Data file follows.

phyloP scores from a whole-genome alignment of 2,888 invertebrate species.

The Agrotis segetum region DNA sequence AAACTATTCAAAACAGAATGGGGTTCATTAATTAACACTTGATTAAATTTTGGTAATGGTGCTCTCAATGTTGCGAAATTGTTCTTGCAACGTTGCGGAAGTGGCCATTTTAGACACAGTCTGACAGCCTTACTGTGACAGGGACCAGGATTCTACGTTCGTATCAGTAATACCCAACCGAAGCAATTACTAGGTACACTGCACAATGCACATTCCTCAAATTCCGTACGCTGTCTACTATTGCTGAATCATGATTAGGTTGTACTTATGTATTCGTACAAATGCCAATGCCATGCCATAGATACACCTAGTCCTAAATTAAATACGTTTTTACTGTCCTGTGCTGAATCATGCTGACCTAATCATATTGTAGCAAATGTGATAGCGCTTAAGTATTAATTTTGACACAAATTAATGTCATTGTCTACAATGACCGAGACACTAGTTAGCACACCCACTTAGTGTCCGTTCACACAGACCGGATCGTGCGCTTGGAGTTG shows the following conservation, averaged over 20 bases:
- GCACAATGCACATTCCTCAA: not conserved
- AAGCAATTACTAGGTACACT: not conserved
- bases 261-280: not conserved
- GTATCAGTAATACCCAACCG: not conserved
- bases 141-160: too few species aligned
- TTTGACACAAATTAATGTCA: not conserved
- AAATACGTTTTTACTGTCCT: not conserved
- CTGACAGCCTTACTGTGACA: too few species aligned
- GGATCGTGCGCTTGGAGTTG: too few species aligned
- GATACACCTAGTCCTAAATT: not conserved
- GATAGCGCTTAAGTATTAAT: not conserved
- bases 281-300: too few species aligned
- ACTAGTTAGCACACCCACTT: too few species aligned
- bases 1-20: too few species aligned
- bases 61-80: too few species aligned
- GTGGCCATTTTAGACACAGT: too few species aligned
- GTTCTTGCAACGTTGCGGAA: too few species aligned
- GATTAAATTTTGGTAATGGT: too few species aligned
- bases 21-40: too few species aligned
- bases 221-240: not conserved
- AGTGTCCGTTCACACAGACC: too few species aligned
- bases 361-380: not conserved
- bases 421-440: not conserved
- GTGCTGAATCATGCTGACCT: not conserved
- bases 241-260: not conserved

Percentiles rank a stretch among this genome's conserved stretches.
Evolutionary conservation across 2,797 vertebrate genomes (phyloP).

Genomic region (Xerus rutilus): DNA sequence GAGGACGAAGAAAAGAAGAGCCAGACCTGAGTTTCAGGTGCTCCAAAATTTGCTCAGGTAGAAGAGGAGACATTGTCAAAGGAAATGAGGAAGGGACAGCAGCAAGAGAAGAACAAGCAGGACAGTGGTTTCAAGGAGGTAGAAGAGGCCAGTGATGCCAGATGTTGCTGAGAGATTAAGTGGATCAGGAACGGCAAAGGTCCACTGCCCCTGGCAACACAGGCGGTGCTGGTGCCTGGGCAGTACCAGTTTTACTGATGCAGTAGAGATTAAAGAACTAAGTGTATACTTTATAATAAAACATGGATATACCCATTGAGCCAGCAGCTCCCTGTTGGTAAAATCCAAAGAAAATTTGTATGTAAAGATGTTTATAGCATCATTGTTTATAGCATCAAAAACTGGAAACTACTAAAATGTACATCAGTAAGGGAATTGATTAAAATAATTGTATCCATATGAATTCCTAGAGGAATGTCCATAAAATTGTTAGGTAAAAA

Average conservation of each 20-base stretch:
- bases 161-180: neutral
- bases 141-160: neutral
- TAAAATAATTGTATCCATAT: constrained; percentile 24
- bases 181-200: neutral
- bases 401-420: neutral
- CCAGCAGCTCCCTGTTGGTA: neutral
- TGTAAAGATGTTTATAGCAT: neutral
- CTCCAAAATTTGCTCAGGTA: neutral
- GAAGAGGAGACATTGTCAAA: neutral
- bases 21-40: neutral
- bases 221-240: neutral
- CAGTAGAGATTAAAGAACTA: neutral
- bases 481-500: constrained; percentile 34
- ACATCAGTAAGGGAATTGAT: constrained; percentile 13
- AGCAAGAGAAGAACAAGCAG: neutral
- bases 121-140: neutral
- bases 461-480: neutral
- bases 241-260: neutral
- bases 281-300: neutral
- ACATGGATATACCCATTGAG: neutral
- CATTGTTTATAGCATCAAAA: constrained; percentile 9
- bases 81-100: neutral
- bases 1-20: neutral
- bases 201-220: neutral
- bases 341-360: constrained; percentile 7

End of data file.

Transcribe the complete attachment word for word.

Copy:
phyloP scores from a whole-genome alignment of 2,888 invertebrate species.

The Agrotis segetum region DNA sequence AAACTATTCAAAACAGAATGGGGTTCATTAATTAACACTTGATTAAATTTTGGTAATGGTGCTCTCAATGTTGCGAAATTGTTCTTGCAACGTTGCGGAAGTGGCCATTTTAGACACAGTCTGACAGCCTTACTGTGACAGGGACCAGGATTCTACGTTCGTATCAGTAATACCCAACCGAAGCAATTACTAGGTACACTGCACAATGCACATTCCTCAAATTCCGTACGCTGTCTACTATTGCTGAATCATGATTAGGTTGTACTTATGTATTCGTACAAATGCCAATGCCATGCCATAGATACACCTAGTCCTAAATTAAATACGTTTTTACTGTCCTGTGCTGAATCATGCTGACCTAATCATATTGTAGCAAATGTGATAGCGCTTAAGTATTAATTTTGACACAAATTAATGTCATTGTCTACAATGACCGAGACACTAGTTAGCACACCCACTTAGTGTCCGTTCACACAGACCGGATCGTGCGCTTGGAGTTG shows the following conservation, averaged over 20 bases:
- GCACAATGCACATTCCTCAA: not conserved
- AAGCAATTACTAGGTACACT: not conserved
- bases 261-280: not conserved
- GTATCAGTAATACCCAACCG: not conserved
- bases 141-160: too few species aligned
- TTTGACACAAATTAATGTCA: not conserved
- AAATACGTTTTTACTGTCCT: not conserved
- CTGACAGCCTTACTGTGACA: too few species aligned
- GGATCGTGCGCTTGGAGTTG: too few species aligned
- GATACACCTAGTCCTAAATT: not conserved
- GATAGCGCTTAAGTATTAAT: not conserved
- bases 281-300: too few species aligned
- ACTAGTTAGCACACCCACTT: too few species aligned
- bases 1-20: too few species aligned
- bases 61-80: too few species aligned
- GTGGCCATTTTAGACACAGT: too few species aligned
- GTTCTTGCAACGTTGCGGAA: too few species aligned
- GATTAAATTTTGGTAATGGT: too few species aligned
- bases 21-40: too few species aligned
- bases 221-240: not conserved
- AGTGTCCGTTCACACAGACC: too few species aligned
- bases 361-380: not conserved
- bases 421-440: not conserved
- GTGCTGAATCATGCTGACCT: not conserved
- bases 241-260: not conserved

Percentiles rank a stretch among this genome's conserved stretches.
Evolutionary conservation across 2,797 vertebrate genomes (phyloP).

Genomic region (Xerus rutilus): DNA sequence GAGGACGAAGAAAAGAAGAGCCAGACCTGAGTTTCAGGTGCTCCAAAATTTGCTCAGGTAGAAGAGGAGACATTGTCAAAGGAAATGAGGAAGGGACAGCAGCAAGAGAAGAACAAGCAGGACAGTGGTTTCAAGGAGGTAGAAGAGGCCAGTGATGCCAGATGTTGCTGAGAGATTAAGTGGATCAGGAACGGCAAAGGTCCACTGCCCCTGGCAACACAGGCGGTGCTGGTGCCTGGGCAGTACCAGTTTTACTGATGCAGTAGAGATTAAAGAACTAAGTGTATACTTTATAATAAAACATGGATATACCCATTGAGCCAGCAGCTCCCTGTTGGTAAAATCCAAAGAAAATTTGTATGTAAAGATGTTTATAGCATCATTGTTTATAGCATCAAAAACTGGAAACTACTAAAATGTACATCAGTAAGGGAATTGATTAAAATAATTGTATCCATATGAATTCCTAGAGGAATGTCCATAAAATTGTTAGGTAAAAA

Average conservation of each 20-base stretch:
- bases 161-180: neutral
- bases 141-160: neutral
- TAAAATAATTGTATCCATAT: constrained; percentile 24
- bases 181-200: neutral
- bases 401-420: neutral
- CCAGCAGCTCCCTGTTGGTA: neutral
- TGTAAAGATGTTTATAGCAT: neutral
- CTCCAAAATTTGCTCAGGTA: neutral
- GAAGAGGAGACATTGTCAAA: neutral
- bases 21-40: neutral
- bases 221-240: neutral
- CAGTAGAGATTAAAGAACTA: neutral
- bases 481-500: constrained; percentile 34
- ACATCAGTAAGGGAATTGAT: constrained; percentile 13
- AGCAAGAGAAGAACAAGCAG: neutral
- bases 121-140: neutral
- bases 461-480: neutral
- bases 241-260: neutral
- bases 281-300: neutral
- ACATGGATATACCCATTGAG: neutral
- CATTGTTTATAGCATCAAAA: constrained; percentile 9
- bases 81-100: neutral
- bases 1-20: neutral
- bases 201-220: neutral
- bases 341-360: constrained; percentile 7